The Negative Effects Of Video Games Addiction

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Video games have completely changed childhoods of many children across the globe. A video game involves visual feedback from a TV or computer monitor. Ever since the 1970s, video games have continuously improved by improving the graphics and sound. During the 1970s, there were many arcade games that were not advanced compared to today’s games. By 2016, video games are produced in three-dimensional imaging and are incredibly realistic. For example, Madden 2016 is a football game based on all the athletes in the National Football League. The graphics from Madden 2000 to Madden 2016, have improved drastically due to technology. Therefore, video game creators make billons of dollars by selling them to individuals across the world. However, there…show more content…
As a result, it raises the question whether playing video games excessively is an addiction or not. There are arguments that are made that correlate addiction with video games; however, there is no such addiction. There is no such addiction due to external issues, personal issues and flawed case studies. According to Aviv Weinstein (2010), from the American Journal of Drug and Alcohol Abuse, “Computer game addiction is excessive or compulsive use of computer and video games that may interfere with daily life” (p. 1). A survey done to measure the negative relationship between video games and addiction involved kids from the age of 13 to 17 (Brunborg, G. S., Mentzoni, R. A., & Frøyland, L. R., 2014). To no surprise, there was a relationship between depression, low academic achievement, conduct problems…show more content…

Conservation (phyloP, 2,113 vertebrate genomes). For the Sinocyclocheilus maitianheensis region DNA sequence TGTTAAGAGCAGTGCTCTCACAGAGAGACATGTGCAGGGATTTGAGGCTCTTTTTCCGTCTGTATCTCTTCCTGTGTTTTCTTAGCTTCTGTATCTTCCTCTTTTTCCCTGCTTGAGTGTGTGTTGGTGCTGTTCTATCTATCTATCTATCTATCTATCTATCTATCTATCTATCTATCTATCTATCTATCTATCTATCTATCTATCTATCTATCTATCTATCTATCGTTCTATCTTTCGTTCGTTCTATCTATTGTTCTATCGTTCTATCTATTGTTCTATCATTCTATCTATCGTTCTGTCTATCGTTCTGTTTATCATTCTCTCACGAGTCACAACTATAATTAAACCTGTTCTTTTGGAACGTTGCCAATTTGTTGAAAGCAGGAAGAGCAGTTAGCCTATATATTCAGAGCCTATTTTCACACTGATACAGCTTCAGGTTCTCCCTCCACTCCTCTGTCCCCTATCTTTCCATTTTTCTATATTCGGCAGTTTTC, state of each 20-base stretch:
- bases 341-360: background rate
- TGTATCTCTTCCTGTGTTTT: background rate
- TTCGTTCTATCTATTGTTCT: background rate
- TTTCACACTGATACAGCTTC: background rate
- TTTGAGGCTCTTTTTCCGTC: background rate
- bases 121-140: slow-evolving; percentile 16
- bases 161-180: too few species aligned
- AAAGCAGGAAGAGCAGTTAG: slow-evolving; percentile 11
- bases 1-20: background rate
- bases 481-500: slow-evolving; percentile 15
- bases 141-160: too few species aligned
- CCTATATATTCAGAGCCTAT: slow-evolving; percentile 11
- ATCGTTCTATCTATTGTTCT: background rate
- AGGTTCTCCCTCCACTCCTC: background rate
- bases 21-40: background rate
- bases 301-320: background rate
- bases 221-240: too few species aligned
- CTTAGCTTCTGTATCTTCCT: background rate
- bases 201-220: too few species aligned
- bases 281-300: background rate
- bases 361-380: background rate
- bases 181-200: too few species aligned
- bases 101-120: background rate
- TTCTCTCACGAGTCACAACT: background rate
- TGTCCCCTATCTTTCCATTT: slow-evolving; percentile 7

As a result, multiple case studies have been developed to understand what video games do to the brain and what it does to individuals. However, that has not changed the fact that video game addiction is not currently listed as a disorder of the mind or body (Wood, 2007, p.169). According to Richard Wood (2007), this concept is supported by the media, parental concerns, and some profile cases of people who obviously play too much video games. Richard Wood (2007) analyzed multiple case studies to find that the criteria used to measure video games and addiction in some of them was pathological gambling screens. For instance, there are huge differences between gambling and video game playing (Wood, 2007, p. 170). Gambling involves wagering a certain amount of money to win more of it. However, when the subject continues to lose, that person bets even more and it begins to lead into debt and stress (Wood, 2007, p.170). On the other hand, video games do not involve money and is different from gambling. Hypothetically, if there were money involved in the game, than it would automatically be deemed gambling. Wood also has a difficult time interpreting how excitement of video games can be increased, like gambling. Another issue arises when using the Addiction-Engagement Questionnaire that concludes an overestimation of prevalence (Wood, 2007, p. 170).
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